My other writing took a back seat once I began work on Trains to Concordia. And when the novel was completed, there were all the production tasks of publishing with which to deal. I did manage several short stories and a few poems, which seemed cleansing after being involved with a lengthy work. However, I enjoy spinning long narratives best because of the need to be totally immersed in the alternate universe I have created. I’ve written two previous novels that await attention; I might be able to breathe new life into them upon revision. If not, I’d love to put together a collection of my short stories.

Where can we find your novel?

Trains to Concordia is available on in both paperback and Kindle formats. It is also at Copperfield’s in Napa and at BookMine Book Store in Napa.

Click here to find Trains to Concordia on Amazon


The Racism and Sexism No One is Talking About in the Alpha Phi Video.

The obvious lack of non-white women in the trending Alpha Phi sorority video has been pointed out. Strangely, most of the comments on Facebook say that people are being “too PC” if they think there’s something wrong with only pretty white girls in the video. That’s a HUGE issue, but not the one I want to talk about.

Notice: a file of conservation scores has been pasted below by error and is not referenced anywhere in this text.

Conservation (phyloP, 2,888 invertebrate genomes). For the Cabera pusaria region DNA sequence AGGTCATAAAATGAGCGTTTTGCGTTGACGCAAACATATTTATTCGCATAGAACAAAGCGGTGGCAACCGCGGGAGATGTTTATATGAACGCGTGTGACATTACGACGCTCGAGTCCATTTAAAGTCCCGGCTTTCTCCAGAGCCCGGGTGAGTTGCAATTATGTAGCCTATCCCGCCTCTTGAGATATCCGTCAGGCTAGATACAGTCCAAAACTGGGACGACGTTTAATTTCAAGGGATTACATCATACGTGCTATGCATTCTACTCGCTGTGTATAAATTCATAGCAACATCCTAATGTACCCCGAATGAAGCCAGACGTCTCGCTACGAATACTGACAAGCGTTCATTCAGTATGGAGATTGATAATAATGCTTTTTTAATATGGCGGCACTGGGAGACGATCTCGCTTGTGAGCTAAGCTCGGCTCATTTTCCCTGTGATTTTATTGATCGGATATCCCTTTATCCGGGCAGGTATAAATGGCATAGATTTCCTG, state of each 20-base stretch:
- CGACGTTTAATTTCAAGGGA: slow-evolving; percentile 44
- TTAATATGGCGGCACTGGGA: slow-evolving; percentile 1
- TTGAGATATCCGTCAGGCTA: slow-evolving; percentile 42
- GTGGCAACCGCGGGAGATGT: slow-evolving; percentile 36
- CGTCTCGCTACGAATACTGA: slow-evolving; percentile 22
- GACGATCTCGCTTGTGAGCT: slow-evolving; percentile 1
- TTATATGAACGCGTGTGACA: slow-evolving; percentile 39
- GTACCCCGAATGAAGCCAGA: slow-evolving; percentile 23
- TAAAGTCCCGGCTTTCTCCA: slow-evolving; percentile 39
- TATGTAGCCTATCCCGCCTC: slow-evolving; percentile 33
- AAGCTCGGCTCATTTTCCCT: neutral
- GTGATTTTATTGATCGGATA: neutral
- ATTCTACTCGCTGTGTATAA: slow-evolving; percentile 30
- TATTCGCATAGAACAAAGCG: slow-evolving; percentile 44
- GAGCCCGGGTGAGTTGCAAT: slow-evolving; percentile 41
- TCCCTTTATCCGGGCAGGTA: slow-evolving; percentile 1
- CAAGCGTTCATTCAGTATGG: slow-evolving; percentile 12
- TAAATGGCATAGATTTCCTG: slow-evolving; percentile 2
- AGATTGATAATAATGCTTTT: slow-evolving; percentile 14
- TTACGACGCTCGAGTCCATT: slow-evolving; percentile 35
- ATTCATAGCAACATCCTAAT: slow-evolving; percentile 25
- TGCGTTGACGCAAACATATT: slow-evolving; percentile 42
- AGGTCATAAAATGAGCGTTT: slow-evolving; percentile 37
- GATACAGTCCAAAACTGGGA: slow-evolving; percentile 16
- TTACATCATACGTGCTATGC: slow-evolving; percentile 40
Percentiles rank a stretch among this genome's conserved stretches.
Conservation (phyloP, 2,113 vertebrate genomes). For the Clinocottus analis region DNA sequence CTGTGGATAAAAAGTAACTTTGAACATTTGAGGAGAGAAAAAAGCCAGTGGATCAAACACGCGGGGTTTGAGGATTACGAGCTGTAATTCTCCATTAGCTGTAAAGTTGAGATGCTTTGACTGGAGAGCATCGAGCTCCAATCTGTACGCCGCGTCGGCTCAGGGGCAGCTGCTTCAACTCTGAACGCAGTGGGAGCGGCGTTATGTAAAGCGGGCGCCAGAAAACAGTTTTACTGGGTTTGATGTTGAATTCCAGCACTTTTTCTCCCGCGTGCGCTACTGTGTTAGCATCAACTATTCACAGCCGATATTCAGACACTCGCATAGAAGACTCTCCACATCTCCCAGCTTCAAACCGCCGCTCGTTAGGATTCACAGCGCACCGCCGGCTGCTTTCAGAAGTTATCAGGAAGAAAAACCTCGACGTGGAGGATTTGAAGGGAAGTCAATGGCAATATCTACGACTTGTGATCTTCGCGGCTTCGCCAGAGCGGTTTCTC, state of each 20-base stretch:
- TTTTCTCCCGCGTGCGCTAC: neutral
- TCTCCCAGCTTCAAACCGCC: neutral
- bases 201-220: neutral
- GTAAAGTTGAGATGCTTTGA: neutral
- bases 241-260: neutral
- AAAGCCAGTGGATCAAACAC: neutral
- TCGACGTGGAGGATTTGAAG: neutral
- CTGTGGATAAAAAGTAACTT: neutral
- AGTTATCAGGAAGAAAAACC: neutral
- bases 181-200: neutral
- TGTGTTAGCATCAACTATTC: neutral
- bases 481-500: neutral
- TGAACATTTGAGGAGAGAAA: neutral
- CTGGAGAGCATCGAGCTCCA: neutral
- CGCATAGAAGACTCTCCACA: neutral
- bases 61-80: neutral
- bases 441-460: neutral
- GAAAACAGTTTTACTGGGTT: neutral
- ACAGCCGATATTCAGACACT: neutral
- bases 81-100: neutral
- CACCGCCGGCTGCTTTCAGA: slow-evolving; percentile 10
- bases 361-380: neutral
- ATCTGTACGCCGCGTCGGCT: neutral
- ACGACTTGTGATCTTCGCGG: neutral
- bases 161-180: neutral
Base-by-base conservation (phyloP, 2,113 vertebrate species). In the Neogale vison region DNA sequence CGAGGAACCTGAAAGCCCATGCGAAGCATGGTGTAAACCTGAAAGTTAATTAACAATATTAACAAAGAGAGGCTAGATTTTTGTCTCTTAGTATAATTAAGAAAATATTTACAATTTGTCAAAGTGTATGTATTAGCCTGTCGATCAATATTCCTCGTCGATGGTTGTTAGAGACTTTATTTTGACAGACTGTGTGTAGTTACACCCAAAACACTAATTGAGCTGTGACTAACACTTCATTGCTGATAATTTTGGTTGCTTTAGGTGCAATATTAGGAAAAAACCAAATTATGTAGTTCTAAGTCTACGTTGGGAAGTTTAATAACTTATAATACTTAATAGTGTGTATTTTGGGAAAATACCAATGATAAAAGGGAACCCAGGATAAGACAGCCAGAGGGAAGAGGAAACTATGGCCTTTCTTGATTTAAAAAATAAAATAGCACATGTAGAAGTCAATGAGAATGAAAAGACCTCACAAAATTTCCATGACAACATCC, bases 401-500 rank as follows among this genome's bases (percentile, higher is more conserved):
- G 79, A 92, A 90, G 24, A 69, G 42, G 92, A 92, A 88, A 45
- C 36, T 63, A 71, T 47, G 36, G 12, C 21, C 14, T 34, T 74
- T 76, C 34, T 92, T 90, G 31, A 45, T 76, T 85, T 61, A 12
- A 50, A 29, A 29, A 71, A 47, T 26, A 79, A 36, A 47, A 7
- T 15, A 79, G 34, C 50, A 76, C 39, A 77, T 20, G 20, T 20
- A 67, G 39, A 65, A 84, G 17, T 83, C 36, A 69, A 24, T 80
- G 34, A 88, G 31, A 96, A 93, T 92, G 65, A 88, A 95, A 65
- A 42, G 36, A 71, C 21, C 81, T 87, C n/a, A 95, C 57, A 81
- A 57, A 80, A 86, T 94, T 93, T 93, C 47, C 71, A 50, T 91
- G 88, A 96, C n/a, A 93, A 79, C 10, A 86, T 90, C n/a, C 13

What if a fraternity of half naked white college men made a video with one attractive woman in it? And what if that woman were black? Black women (and anyone who cared about them) would be horrified! “Dear Black People, we will not let you in our club, but we welcome you as objects of our affection.”?

But isn’t that what essentially happens in the Alpha Phi video? Twenty sexy white women deign to allow one black person in their video because he’s a strapping, attractive man? He probably didn’t think about it as the camera was rolling, but I wonder what he thinks now that he’s seen the final cut. Is he wondering now why the women are running around in their swimsuits eating popsicles in the other scenes? Is he just now wondering if any of his non-white women friends tried to get into Alpha Phi?